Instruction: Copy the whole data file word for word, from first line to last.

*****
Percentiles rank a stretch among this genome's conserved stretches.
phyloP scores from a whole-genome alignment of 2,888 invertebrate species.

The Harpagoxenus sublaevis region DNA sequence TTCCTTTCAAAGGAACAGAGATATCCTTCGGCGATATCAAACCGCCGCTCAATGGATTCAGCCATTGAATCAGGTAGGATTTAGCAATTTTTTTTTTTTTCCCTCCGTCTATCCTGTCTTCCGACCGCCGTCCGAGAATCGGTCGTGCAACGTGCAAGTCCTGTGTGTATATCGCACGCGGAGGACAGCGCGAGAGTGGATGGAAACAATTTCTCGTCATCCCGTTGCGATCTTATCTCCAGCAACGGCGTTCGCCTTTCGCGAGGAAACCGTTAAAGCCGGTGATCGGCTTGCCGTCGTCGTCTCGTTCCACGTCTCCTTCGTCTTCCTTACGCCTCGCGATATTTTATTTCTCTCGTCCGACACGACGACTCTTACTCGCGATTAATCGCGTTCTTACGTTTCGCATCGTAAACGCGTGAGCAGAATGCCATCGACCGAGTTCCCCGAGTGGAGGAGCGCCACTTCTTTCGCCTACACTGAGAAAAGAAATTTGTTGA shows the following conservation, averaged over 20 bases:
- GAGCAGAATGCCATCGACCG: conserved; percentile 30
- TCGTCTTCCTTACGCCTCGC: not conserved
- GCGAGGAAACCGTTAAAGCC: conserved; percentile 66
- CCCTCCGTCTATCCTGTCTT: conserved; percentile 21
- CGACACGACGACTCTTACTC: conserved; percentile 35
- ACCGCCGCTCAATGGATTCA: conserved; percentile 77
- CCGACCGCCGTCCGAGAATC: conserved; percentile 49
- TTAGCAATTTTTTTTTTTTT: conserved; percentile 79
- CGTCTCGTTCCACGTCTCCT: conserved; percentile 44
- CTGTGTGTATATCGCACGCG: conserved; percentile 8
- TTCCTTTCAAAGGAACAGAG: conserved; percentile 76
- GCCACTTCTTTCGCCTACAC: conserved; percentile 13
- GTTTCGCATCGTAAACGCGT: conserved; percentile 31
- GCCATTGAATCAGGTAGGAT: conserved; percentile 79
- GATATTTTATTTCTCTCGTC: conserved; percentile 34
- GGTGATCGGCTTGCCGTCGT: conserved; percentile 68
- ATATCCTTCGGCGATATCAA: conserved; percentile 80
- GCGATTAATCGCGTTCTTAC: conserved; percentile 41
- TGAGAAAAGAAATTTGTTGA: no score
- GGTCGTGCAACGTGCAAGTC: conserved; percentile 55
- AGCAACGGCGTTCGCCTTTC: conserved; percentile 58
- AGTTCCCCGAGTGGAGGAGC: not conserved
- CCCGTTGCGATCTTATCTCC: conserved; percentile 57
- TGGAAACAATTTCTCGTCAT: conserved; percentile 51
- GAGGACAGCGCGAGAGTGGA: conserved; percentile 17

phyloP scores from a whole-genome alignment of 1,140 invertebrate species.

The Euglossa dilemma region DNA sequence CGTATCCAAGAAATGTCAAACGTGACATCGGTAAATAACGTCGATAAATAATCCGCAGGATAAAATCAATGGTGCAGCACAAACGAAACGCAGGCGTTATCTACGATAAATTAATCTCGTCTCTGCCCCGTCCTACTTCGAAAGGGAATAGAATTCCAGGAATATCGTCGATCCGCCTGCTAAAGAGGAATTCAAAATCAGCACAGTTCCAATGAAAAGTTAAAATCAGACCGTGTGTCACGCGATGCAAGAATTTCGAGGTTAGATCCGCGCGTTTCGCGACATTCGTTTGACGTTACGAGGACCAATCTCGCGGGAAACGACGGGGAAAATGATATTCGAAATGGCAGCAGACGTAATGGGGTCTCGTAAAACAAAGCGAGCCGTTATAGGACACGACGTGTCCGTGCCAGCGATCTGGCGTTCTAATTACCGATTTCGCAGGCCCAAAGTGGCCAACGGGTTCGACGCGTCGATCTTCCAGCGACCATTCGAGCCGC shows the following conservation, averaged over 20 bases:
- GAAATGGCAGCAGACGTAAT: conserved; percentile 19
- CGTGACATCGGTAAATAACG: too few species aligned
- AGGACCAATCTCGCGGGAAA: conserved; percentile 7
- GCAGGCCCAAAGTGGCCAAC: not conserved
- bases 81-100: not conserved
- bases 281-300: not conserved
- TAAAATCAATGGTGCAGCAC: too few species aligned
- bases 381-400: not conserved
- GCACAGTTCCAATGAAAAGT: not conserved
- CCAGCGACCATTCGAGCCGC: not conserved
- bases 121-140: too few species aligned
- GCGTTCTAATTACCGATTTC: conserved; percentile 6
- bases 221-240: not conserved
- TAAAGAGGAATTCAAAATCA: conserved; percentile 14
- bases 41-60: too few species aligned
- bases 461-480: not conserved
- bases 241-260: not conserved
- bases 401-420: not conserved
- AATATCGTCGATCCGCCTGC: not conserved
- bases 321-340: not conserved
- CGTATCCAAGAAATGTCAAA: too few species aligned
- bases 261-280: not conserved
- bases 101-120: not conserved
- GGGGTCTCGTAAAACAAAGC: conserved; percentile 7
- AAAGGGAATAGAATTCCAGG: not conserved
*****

Percentiles rank a stretch among this genome's conserved stretches.
phyloP scores from a whole-genome alignment of 2,888 invertebrate species.

The Harpagoxenus sublaevis region DNA sequence TTCCTTTCAAAGGAACAGAGATATCCTTCGGCGATATCAAACCGCCGCTCAATGGATTCAGCCATTGAATCAGGTAGGATTTAGCAATTTTTTTTTTTTTCCCTCCGTCTATCCTGTCTTCCGACCGCCGTCCGAGAATCGGTCGTGCAACGTGCAAGTCCTGTGTGTATATCGCACGCGGAGGACAGCGCGAGAGTGGATGGAAACAATTTCTCGTCATCCCGTTGCGATCTTATCTCCAGCAACGGCGTTCGCCTTTCGCGAGGAAACCGTTAAAGCCGGTGATCGGCTTGCCGTCGTCGTCTCGTTCCACGTCTCCTTCGTCTTCCTTACGCCTCGCGATATTTTATTTCTCTCGTCCGACACGACGACTCTTACTCGCGATTAATCGCGTTCTTACGTTTCGCATCGTAAACGCGTGAGCAGAATGCCATCGACCGAGTTCCCCGAGTGGAGGAGCGCCACTTCTTTCGCCTACACTGAGAAAAGAAATTTGTTGA shows the following conservation, averaged over 20 bases:
- GAGCAGAATGCCATCGACCG: conserved; percentile 30
- TCGTCTTCCTTACGCCTCGC: not conserved
- GCGAGGAAACCGTTAAAGCC: conserved; percentile 66
- CCCTCCGTCTATCCTGTCTT: conserved; percentile 21
- CGACACGACGACTCTTACTC: conserved; percentile 35
- ACCGCCGCTCAATGGATTCA: conserved; percentile 77
- CCGACCGCCGTCCGAGAATC: conserved; percentile 49
- TTAGCAATTTTTTTTTTTTT: conserved; percentile 79
- CGTCTCGTTCCACGTCTCCT: conserved; percentile 44
- CTGTGTGTATATCGCACGCG: conserved; percentile 8
- TTCCTTTCAAAGGAACAGAG: conserved; percentile 76
- GCCACTTCTTTCGCCTACAC: conserved; percentile 13
- GTTTCGCATCGTAAACGCGT: conserved; percentile 31
- GCCATTGAATCAGGTAGGAT: conserved; percentile 79
- GATATTTTATTTCTCTCGTC: conserved; percentile 34
- GGTGATCGGCTTGCCGTCGT: conserved; percentile 68
- ATATCCTTCGGCGATATCAA: conserved; percentile 80
- GCGATTAATCGCGTTCTTAC: conserved; percentile 41
- TGAGAAAAGAAATTTGTTGA: no score
- GGTCGTGCAACGTGCAAGTC: conserved; percentile 55
- AGCAACGGCGTTCGCCTTTC: conserved; percentile 58
- AGTTCCCCGAGTGGAGGAGC: not conserved
- CCCGTTGCGATCTTATCTCC: conserved; percentile 57
- TGGAAACAATTTCTCGTCAT: conserved; percentile 51
- GAGGACAGCGCGAGAGTGGA: conserved; percentile 17

phyloP scores from a whole-genome alignment of 1,140 invertebrate species.

The Euglossa dilemma region DNA sequence CGTATCCAAGAAATGTCAAACGTGACATCGGTAAATAACGTCGATAAATAATCCGCAGGATAAAATCAATGGTGCAGCACAAACGAAACGCAGGCGTTATCTACGATAAATTAATCTCGTCTCTGCCCCGTCCTACTTCGAAAGGGAATAGAATTCCAGGAATATCGTCGATCCGCCTGCTAAAGAGGAATTCAAAATCAGCACAGTTCCAATGAAAAGTTAAAATCAGACCGTGTGTCACGCGATGCAAGAATTTCGAGGTTAGATCCGCGCGTTTCGCGACATTCGTTTGACGTTACGAGGACCAATCTCGCGGGAAACGACGGGGAAAATGATATTCGAAATGGCAGCAGACGTAATGGGGTCTCGTAAAACAAAGCGAGCCGTTATAGGACACGACGTGTCCGTGCCAGCGATCTGGCGTTCTAATTACCGATTTCGCAGGCCCAAAGTGGCCAACGGGTTCGACGCGTCGATCTTCCAGCGACCATTCGAGCCGC shows the following conservation, averaged over 20 bases:
- GAAATGGCAGCAGACGTAAT: conserved; percentile 19
- CGTGACATCGGTAAATAACG: too few species aligned
- AGGACCAATCTCGCGGGAAA: conserved; percentile 7
- GCAGGCCCAAAGTGGCCAAC: not conserved
- bases 81-100: not conserved
- bases 281-300: not conserved
- TAAAATCAATGGTGCAGCAC: too few species aligned
- bases 381-400: not conserved
- GCACAGTTCCAATGAAAAGT: not conserved
- CCAGCGACCATTCGAGCCGC: not conserved
- bases 121-140: too few species aligned
- GCGTTCTAATTACCGATTTC: conserved; percentile 6
- bases 221-240: not conserved
- TAAAGAGGAATTCAAAATCA: conserved; percentile 14
- bases 41-60: too few species aligned
- bases 461-480: not conserved
- bases 241-260: not conserved
- bases 401-420: not conserved
- AATATCGTCGATCCGCCTGC: not conserved
- bases 321-340: not conserved
- CGTATCCAAGAAATGTCAAA: too few species aligned
- bases 261-280: not conserved
- bases 101-120: not conserved
- GGGGTCTCGTAAAACAAAGC: conserved; percentile 7
- AAAGGGAATAGAATTCCAGG: not conserved